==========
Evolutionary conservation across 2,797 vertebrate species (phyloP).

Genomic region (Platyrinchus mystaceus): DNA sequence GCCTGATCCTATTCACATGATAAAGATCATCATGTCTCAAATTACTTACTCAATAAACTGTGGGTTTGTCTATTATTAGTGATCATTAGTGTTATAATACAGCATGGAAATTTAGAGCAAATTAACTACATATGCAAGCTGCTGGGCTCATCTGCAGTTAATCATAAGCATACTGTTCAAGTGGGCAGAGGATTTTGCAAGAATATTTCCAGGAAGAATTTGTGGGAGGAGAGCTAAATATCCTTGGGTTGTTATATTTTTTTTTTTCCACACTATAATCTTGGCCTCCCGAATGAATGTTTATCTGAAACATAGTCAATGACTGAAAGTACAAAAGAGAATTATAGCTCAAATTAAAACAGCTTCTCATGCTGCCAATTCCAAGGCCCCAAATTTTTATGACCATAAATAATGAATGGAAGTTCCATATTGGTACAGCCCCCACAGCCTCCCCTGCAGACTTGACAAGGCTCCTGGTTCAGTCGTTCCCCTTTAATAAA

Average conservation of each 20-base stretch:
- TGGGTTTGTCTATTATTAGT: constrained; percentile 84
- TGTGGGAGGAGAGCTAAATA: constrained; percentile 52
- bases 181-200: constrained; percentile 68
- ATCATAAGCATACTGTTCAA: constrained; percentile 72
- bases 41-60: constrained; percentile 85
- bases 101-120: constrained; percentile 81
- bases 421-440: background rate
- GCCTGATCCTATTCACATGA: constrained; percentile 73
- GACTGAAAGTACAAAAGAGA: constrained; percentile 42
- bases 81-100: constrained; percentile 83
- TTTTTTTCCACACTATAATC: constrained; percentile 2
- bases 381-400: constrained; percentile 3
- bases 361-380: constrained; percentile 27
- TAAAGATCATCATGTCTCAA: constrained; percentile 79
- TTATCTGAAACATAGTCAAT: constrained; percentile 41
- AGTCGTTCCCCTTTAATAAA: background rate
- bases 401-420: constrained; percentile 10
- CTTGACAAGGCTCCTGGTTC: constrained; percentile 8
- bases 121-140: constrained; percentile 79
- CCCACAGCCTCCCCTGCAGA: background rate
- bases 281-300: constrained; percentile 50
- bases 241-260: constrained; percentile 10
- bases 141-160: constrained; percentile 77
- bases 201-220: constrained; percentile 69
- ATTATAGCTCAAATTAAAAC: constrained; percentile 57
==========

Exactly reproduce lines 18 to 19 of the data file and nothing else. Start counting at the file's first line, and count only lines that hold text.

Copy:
- TTATCTGAAACATAGTCAAT: constrained; percentile 41
- AGTCGTTCCCCTTTAATAAA: background rate